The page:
Merriam-Webster defines wisdom as:
1. -a: ability to discern inner qualities and relationships
-b: good sense
-c: generally accepted belief
-d: accumulated philosophical or scientific learning
2. a wise attitude, belief, or course of action
…and defines intelligence as:
1. -a: (1) the ability to learn or understand or to deal with new or trying situations; the skilled use of reason
(2) the ability to apply knowledge to manipulate one’s environment or to think abstractly as measured by objective criteria
-b: mental acuteness
2. the act of understanding
Wisdom and intelligence are often used interchangeably, but they are different. Intelligence is to knowing as wisdom is to understanding.
Intelligence is factual and particular, where one can confidently apply what they know in certain contexts. Nevertheless, wisdom is accumulated in the process of learning. As an individual continues to learn, they’re able to shift their perspectives to have a deeper understanding.
Wisdom takes the underlying principle of learned information and relates it to the existing information within the mind. Therefore, wisdom is dimensional. Awareness, practice, and new thinking patterns can equip a person with the wisdom that knowledge simply won’t. People have looked to gaining wisdom for inner contentment for thousands of years. With more knowledge and life experience, older adults and seniors are said to be more wise than younger adults or those who haven’t had much worldly experience.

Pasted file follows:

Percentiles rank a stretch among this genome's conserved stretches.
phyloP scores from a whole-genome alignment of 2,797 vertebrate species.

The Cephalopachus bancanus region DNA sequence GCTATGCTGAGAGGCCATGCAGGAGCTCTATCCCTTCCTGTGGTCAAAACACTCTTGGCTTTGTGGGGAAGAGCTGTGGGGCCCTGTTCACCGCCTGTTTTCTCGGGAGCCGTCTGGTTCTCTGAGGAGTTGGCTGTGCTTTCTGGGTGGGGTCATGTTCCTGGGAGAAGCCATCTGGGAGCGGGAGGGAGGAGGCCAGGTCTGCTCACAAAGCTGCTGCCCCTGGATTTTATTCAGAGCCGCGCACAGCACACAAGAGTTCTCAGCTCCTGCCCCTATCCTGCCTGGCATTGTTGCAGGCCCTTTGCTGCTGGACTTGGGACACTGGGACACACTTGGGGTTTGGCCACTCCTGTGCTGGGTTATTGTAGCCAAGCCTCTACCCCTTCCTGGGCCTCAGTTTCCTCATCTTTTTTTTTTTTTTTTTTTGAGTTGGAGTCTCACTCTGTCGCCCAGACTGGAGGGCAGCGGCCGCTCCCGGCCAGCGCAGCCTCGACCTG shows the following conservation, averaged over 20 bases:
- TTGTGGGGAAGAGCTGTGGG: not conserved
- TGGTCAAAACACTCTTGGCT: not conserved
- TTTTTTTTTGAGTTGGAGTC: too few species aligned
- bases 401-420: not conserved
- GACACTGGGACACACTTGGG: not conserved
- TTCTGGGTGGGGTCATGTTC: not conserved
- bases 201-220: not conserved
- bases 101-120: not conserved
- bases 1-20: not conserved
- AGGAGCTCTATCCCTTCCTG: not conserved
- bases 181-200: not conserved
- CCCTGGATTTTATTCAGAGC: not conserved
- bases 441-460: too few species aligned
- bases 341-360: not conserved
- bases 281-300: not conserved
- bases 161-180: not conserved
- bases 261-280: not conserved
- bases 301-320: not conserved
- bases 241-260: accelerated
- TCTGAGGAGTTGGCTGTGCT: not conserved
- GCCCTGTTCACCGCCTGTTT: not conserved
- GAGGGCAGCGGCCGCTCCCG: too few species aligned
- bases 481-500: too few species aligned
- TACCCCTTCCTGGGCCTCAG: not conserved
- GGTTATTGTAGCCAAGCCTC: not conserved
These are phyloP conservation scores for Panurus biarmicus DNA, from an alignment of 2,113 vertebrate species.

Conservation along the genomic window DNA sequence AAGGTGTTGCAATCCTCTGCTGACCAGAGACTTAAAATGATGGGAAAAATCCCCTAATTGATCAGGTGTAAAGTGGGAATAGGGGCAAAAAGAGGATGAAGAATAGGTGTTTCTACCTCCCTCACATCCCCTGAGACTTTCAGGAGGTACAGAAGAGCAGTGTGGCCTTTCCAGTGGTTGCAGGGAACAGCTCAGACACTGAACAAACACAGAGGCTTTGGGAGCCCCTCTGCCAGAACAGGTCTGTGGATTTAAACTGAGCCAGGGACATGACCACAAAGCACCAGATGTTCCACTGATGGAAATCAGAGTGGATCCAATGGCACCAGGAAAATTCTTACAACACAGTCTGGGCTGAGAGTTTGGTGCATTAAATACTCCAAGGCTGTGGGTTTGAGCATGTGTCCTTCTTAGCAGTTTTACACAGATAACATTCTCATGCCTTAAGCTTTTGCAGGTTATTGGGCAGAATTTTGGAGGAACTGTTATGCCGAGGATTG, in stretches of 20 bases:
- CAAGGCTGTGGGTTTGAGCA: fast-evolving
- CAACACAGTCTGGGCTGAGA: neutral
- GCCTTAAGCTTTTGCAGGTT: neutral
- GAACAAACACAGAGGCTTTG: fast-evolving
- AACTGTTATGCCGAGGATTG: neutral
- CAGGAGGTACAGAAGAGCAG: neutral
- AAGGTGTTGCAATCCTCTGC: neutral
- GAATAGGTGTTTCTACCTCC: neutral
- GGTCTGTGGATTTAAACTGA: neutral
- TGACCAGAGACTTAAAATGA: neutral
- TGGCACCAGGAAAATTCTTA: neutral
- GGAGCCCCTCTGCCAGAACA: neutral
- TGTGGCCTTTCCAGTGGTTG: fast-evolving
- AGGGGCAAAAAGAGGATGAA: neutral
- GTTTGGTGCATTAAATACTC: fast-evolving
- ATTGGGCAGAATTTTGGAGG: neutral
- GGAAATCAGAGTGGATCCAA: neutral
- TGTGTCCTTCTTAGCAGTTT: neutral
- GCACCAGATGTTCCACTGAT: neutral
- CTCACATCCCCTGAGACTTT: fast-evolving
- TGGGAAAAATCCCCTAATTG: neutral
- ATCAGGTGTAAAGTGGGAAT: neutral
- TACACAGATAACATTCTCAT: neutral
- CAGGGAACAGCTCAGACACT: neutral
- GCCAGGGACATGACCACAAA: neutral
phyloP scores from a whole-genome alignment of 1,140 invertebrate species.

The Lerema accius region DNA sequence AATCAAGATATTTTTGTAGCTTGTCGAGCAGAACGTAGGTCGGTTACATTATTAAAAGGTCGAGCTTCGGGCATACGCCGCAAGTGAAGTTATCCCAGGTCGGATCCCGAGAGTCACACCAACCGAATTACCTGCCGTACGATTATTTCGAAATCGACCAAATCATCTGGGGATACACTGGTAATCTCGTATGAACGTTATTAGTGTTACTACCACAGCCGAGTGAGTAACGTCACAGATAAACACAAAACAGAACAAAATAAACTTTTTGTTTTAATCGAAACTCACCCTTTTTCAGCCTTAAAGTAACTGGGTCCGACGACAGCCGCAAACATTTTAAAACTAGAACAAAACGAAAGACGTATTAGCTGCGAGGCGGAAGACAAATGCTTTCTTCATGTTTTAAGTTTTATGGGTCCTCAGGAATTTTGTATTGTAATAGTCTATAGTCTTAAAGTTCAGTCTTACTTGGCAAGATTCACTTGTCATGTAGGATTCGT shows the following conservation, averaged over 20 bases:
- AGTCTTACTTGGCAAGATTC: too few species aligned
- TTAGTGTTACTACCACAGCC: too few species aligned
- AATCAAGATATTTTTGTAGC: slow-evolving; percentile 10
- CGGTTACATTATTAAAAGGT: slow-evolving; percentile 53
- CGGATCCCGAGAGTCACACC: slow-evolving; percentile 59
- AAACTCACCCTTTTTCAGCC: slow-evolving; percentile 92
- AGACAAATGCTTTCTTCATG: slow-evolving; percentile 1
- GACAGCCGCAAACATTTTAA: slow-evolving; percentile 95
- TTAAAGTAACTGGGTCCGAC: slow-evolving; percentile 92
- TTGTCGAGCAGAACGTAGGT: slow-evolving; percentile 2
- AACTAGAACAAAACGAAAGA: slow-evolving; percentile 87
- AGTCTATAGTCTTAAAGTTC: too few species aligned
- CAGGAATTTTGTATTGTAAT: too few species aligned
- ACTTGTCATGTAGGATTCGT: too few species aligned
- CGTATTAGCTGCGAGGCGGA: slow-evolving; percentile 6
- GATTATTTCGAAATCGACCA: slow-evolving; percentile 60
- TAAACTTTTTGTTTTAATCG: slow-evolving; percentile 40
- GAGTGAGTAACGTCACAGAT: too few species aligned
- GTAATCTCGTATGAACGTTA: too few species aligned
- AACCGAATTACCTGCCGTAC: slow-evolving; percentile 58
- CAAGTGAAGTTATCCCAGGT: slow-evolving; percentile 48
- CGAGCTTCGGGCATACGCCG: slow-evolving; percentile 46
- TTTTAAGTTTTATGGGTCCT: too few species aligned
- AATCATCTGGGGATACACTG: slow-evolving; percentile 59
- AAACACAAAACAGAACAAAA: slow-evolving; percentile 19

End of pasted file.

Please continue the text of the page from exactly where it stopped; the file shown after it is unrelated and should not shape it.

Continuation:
While many people have the ultimate goal of inner growth, mind-body balance, and becoming wise, intelligence is still highly valued in today’s society. Wisdom isn’t valued as much. The Intelligence Quotient (IQ) is an example of this. People look to average and above average IQ scores to somehow prove how intelligent they are. They ask how they can improve their IQ score or “become smart”. The Intelligence Quotient is just a set of standardized tests. In this case, practice makes perfect. Its utilizing this knowledge with existing knowledge and incorporating it into different contexts for better understanding.
The Emotional Intelligence Quotient (EIQ) is less on factual knowledge and more on how you use what you know to acknowledge and better your own emotional understanding. The EIQ measures how well a person can discern their emotions, label them effectively, and manage or adjust their thinking and behavior appropriately. The EIQ is said to be a better measurement of lifelong success, mental health, leadership skills, and job performance.
“Any fool can know. The point is to understand.”